The jet in the tub wall may be manually removed and flexible tubing 61 frictionally connected over jet inlet water line 55. A separate flexible line 63 connected to vacuum cup 65 but open at the end to allow air to be aspirated in by aspirater 59 may be fastened above the water in the tub to the tub wall. The internal diameter and length of line 63 regulates the amount of air pulled into a jet 13 In a preferred embodiment, the internal diameter of line 63 is approximately one fourth inch. Vinyl plastic tubing is preferred. This plug-in unit allows the user to have a movable hand-held aspirator type air-water jet 13.
In FIG. 6 we show details of a waterfall type inlet spout 9. During manufacture, an open plastic chamber roughly in the form of a cylinder 14" long and 2" in diameter with a slotted opening 10 is formed. The cylinder is connected with the hot and cold water valves 5 and 7 and ends are formed in place with fiber glass and epoxy resin to become an integral part of the tub and to provide an inlet sheet of water through slot 10. Light 53 with replaceable colored water proof lenses may be placed in the tub wall behind outlet slot 10. Slot 10 may be straight or curved and is normally 1/8" inches wide.
Switch 51, FIG. 4, controls light 53 which may be located in the tub wall in back of the water flowing from the waterfall type inlet water spout 9.
In FIG. 7 we show wiring and working parts of the unique T shaped unit 42 containing heater and controls 37. This heater and controls 37 is used only in embodiments wherein the water after filling is heated to maintain a user desired temperature. This is the minimum water usage embodiment. In other embodiments the user simply adds hot water to maintain desired temperature.
In heater and controls unit 37 a pressure to close switch 54 is activated to close by water pressure in line 41 from circulating water pump 39, FIG. 3. Waterflow in line 41 continues over the water temperature sensor 14 in an adjustable regulating thermostat 19 and over sensor 12 operatively connected with the automatic high temperature limit switch 66. Thermostat 19 activates thermostat switch 63 to open with higher than desired water temperature such as may occur from initial filling of the tub with excessively hot water. If this occurs switch 63 opens and no current flows to heater indicator light 68, to heater element 61 or through the automatic high temperature limit switch 66 to thermistor element 69. Thermistor element 69 is not heated and does not operate manually resettable switch 49 thus eliminating a false high temperature trip. However, with malfunction of regulating thermostat 19 to allow current to go the heater element 61 and water temperature to reach about 122 degrees F., water temperature sensor 12 operatively connected with the automatic high temperature limit switch 66, causes the high temperature limit switch to close to send current through and to heat thermistor element 69 to cause the manually resettable high temperature limit switch to open and prevent further current flow to heater 61.
With malfunction of the pressure switch 54 to remain closed with no water pressure, if the tub is filled with water over about 105 degrees the regulating thermostat 19 will open switch 63 and no current will flow to heater element 61 or to the automatic high temperature limit switch 66 and therefor no current will flow to the thermistor element 69 and an unnecessary tripping of the manually resettable high temperature limit switch 49 will be prevented. However if in normal operation the regulating thermostat malfunctions to allow the circulating water temperature to reach about 122 degrees Fahrenheit sensor 12 will cause the automatic high temperature limit switch to close and current will flow to heat thermistor 69 and the manually resettable high temperature limit switch 49 will trip to interrupt flow of current to the heater element 61.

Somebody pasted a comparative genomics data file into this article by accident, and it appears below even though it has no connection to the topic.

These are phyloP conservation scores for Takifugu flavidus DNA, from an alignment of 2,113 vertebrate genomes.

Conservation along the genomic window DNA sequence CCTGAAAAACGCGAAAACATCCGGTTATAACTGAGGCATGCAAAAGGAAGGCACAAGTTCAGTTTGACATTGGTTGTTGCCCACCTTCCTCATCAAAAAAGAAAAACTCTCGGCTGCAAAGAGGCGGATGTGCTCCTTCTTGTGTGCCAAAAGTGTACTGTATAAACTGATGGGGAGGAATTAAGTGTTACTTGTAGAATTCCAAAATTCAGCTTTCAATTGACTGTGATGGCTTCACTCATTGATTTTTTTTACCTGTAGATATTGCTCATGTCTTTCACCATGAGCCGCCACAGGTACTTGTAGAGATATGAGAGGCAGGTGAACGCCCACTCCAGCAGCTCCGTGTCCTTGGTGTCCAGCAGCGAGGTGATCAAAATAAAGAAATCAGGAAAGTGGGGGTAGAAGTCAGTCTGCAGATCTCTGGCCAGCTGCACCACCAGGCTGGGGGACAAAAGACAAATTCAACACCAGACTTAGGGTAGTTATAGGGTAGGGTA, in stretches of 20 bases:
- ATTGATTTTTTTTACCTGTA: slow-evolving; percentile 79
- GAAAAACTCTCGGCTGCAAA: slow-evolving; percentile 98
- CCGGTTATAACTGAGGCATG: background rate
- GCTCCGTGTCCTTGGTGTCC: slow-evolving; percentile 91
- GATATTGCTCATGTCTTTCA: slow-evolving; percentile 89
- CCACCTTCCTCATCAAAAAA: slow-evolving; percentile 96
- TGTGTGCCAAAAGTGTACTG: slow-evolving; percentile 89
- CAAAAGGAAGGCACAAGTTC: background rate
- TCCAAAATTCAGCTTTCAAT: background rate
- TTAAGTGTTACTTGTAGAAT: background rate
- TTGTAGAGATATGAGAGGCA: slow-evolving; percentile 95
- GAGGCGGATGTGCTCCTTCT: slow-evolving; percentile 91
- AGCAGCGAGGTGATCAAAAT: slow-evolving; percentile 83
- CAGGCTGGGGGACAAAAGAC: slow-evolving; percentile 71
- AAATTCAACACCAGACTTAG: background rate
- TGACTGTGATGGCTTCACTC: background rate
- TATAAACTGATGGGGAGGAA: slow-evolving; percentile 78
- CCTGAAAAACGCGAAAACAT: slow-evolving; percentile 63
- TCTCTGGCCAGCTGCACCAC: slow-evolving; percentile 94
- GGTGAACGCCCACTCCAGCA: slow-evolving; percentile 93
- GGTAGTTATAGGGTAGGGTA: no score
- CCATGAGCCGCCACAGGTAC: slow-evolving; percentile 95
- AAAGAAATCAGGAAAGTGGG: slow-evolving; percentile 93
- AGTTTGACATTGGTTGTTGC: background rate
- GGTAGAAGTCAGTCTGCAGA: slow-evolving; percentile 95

If pressure switch 54 malfunctions to remain in the closed position and there is no water flow, sensors 12 and 14 are located close to heating element 61 in the heater and controls 37 in the T shaped unit 42 as indicated in FIG. 3 and heat from the element 61 will activate water temperature sensor 14 in the manually adjustable regulating thermostat 19 to interrupt current flow to the heater element 61. Sensor 12 may also be heated to more than 122 degrees to close the automatic high temperature limit switch 66 to allow current to flow through thermistor 69 to trip the manually resettable high temperature limit switch. We have then redundant controls to protect the user from over-temperature water while at the same time preventing unnecessary tripping of the manually resettable high temperature switch 49.
We visualize minor variations in the unit as outlined and wish only to be limited to the general approach rather than specific details of these specification and claims.
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|U.S. Classification||4/493, 4/559, 4/589, 219/496, 4/678, 4/541.2, 4/577.1, 392/498|
|International Classification||A47K3/10, A47K3/00|
|Cooperative Classification||A47K3/001, A47K3/10|
|European Classification||A47K3/10, A47K3/00B|
|Aug 25, 1998||AS||Assignment|
Owner name: BANK ONE, TEXAS, N.A., TEXAS
Free format text: ASSIGNMENT OF ASSIGNORS INTEREST;ASSIGNOR:HYDRO PRODUCTS, L.L.C.;REEL/FRAME:009401/0806
Effective date: 19980821
|Jan 27, 1999||AS||Assignment|
Owner name: HYDRO PRODUCTS, L.L.C., TEXAS
Free format text: ASSIGNMENT OF ASSIGNORS INTEREST;ASSIGNOR:AQUATIC INDUSTRIES, L.L.C.;REEL/FRAME:009719/0597
Effective date: 19990121
|Feb 8, 1999||AS||Assignment|
Owner name: HYDRO PRODUCTS, L.L.C., TEXAS
Free format text: CORRECTIVE ASSIGNMENT TO CORRECT THE NATURE OF CONVEYANCE PREVISOULY RECORDED ON REEL 9719, FRAME 0597;ASSIGNOR:AQUATIC INDUSTRIES, L.L.C.;REEL/FRAME:010061/0013
Effective date: 19990121
Owner name: HYDRO PRODUCTS, L.L.C., TEXAS
Free format text: DUPLICATE RECORDING;ASSIGNOR:AQUATIC INDUSTRIES, L.L.C.;REEL/FRAME:010180/0488
Effective date: 19990121
|May 21, 2002||REMI||Maintenance fee reminder mailed|
|Nov 4, 2002||LAPS||Lapse for failure to pay maintenance fees|
|Dec 31, 2002||FP||Expired due to failure to pay maintenance fee|
Effective date: 20021103